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Case Studies - Page 5

Only when these supplements, together with the rest of my approach, don't work, or if my patient explicitly requests it, do I refer her for pharmacological therapy, and I continue to work with her while she sees a
psychopharmacologist. Except when clients have debilitating chronic illnesses that may well become terminal, the time people in my practice spend on drugs is almost always relatively brief.

A spiritual perspective informs my work from my first moments with each person. Not an explicit religious orientation, this perspective encompasses an appreciation for the yet unrevealed potential of each person, a sense of sacred connection within each of us to something larger than ourselves, and moments of inexplicable grace, which can transform each person's work with me and on their own.

Not long ago on a phone call, Theresa reminded me of this dimension of her life and of our work together. She'd moved through her depression in two months of weekly sessions with me, without neurotransmitter precursors or drugs. She'd continued to see me once every month or two for "refresher sessions" for another three years. Then, two years ago, she moved away to take a position at a law school. I'd watched her grow over the years into a peacefulness that she'd never before known—meditating regularly, doing yoga, taking time for herself. Now we were catching up, and she was looking back on our work together.

"My depression and the sad state of my spiritual life were two sides of the same coin," Theresa reflected. "First, I needed to look at myself psychologically, to see that I was depressed, and that mine were ordinary human problems. I wasn't this bad, immoral woman, sleeping with guys who didn't love me, drinking too much, and smoking pot. I just needed to see how what I did, and the sad, confused way I felt, connected to my childhood—to that lonely little girl with her desperate desire to please. And I needed to get my life on a track that worked for me. But I also needed to feel my spiritual side, and by that I mean the heart, or the soul, or the divine in me."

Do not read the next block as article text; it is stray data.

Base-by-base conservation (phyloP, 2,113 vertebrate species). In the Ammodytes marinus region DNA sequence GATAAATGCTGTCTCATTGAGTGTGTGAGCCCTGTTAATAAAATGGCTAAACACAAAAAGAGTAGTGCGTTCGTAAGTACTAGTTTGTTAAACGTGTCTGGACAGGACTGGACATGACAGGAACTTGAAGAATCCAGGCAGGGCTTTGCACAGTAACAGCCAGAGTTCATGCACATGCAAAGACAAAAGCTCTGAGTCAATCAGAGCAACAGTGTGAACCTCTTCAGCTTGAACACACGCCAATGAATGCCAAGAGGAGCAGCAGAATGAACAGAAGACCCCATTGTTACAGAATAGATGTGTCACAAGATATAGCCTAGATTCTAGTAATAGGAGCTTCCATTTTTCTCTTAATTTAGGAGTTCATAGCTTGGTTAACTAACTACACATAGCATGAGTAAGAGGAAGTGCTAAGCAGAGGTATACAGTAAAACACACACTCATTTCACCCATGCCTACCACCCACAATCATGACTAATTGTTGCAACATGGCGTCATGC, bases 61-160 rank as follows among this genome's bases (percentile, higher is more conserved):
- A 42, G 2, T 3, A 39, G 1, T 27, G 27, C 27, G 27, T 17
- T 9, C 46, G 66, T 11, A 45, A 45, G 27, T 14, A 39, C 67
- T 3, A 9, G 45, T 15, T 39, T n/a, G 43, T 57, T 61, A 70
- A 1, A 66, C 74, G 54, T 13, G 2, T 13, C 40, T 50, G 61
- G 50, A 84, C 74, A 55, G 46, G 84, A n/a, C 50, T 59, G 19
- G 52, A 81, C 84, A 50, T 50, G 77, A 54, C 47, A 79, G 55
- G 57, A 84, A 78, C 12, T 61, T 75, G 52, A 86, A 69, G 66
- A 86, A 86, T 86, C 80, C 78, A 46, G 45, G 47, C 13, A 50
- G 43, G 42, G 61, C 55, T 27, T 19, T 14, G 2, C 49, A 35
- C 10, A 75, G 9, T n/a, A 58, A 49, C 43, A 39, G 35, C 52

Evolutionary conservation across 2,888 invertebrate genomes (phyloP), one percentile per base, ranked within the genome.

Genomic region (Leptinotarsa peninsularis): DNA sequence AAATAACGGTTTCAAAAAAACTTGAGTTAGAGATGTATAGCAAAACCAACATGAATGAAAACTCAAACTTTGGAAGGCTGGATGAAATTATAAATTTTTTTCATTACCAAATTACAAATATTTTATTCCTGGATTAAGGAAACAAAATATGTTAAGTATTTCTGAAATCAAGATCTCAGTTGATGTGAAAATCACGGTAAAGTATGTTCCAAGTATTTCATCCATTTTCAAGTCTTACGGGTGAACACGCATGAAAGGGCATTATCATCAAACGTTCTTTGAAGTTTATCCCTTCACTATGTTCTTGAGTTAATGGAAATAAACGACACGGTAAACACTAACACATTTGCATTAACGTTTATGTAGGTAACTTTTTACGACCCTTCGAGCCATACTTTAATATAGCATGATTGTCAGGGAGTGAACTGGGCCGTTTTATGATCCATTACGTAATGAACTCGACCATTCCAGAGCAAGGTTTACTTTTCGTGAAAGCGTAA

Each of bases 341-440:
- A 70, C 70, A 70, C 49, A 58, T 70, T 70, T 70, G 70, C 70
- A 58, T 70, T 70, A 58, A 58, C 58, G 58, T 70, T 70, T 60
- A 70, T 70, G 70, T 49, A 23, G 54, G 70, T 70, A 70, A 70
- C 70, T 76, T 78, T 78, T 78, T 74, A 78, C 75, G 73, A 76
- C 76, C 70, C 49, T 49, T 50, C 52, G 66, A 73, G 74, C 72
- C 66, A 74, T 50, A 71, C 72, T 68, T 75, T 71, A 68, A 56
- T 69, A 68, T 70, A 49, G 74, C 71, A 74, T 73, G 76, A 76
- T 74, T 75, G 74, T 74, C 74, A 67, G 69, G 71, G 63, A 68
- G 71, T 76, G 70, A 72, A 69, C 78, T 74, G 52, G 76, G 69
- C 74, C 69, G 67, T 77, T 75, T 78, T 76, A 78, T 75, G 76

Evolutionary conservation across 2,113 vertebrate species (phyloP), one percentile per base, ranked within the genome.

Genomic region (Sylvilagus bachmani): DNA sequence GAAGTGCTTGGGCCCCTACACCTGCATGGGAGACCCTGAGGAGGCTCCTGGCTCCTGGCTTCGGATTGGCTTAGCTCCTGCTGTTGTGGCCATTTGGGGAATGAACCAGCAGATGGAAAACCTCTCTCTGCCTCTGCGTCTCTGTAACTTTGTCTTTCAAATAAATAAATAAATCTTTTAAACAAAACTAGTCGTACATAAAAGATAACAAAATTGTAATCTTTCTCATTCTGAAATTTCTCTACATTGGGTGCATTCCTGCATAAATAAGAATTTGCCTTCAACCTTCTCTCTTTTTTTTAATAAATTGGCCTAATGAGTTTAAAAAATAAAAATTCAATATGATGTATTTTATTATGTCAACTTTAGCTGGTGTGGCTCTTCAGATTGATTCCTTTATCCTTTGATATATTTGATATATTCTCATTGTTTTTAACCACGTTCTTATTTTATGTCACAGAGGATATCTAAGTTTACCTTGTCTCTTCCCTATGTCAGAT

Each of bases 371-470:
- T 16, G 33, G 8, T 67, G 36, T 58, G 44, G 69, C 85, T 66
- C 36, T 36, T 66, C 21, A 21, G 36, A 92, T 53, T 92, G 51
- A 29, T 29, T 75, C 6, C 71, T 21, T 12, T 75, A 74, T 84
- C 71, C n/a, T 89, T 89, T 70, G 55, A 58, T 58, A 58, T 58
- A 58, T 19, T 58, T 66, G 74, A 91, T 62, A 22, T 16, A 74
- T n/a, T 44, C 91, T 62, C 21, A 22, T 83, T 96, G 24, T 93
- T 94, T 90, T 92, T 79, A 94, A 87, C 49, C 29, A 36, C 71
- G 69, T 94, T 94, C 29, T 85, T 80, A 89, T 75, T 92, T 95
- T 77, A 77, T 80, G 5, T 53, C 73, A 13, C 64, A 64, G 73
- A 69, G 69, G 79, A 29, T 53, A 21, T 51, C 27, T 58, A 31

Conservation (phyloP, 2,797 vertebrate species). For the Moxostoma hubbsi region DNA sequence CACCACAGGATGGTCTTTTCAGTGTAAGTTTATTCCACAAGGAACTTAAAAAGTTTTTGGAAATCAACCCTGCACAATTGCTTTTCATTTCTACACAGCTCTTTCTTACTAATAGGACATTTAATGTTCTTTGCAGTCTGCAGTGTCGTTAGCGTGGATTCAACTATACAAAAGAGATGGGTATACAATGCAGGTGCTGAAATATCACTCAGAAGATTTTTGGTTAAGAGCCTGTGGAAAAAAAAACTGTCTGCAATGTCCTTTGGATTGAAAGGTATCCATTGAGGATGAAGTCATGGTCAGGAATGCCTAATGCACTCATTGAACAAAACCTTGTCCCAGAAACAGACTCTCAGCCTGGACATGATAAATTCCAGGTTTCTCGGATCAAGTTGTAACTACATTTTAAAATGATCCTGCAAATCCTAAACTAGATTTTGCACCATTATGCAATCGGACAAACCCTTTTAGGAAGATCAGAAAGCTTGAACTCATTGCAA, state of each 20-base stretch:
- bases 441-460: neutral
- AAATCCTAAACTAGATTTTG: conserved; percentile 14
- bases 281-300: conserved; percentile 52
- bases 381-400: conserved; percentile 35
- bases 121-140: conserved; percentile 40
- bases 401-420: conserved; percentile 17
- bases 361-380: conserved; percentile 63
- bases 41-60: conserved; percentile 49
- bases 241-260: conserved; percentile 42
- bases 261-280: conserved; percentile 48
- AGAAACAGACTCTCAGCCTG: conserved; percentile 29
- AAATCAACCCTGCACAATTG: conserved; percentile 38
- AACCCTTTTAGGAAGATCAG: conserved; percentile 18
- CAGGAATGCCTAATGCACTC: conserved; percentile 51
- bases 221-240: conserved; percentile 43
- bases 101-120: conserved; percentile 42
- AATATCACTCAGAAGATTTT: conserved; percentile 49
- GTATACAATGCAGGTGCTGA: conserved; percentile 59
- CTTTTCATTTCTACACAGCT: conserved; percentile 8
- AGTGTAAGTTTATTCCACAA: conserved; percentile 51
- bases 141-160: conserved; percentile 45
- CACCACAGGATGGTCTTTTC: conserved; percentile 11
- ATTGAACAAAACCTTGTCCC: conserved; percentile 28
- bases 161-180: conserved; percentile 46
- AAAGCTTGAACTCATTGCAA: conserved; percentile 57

Through her work with me, as well as meditation, yoga, and dance, Theresa said, she began to develop "some emotional radar to sense what I was feeling—whether anxious, sad, angry—to know if something was off-kilter. I learned that I didn't need to fight it, that it was okay just to let myself feel the pain. It was just passing feelings, and not something fundamentally wrong with me. I no longer have the feeling that I won't get what I want. I have what I want." Here, she emphasizes that wonderful, present-tense word, so different from all the past-tense terms of loss and longing that marked her depression, "I feel whole and happy as I am. If I find a 'significant other,' that would just add to it."

I thank Theresa out loud, and silently, too, for sharing with me what's possible. Freud wrote about replacing neurotic with ordinary unhappiness. Psychopharmacologists praise the restoration of the "premorbid personality." Theresa is showing me, telling us, what it means to move from being terribly, chronically, depressed to feeling blessed every day.

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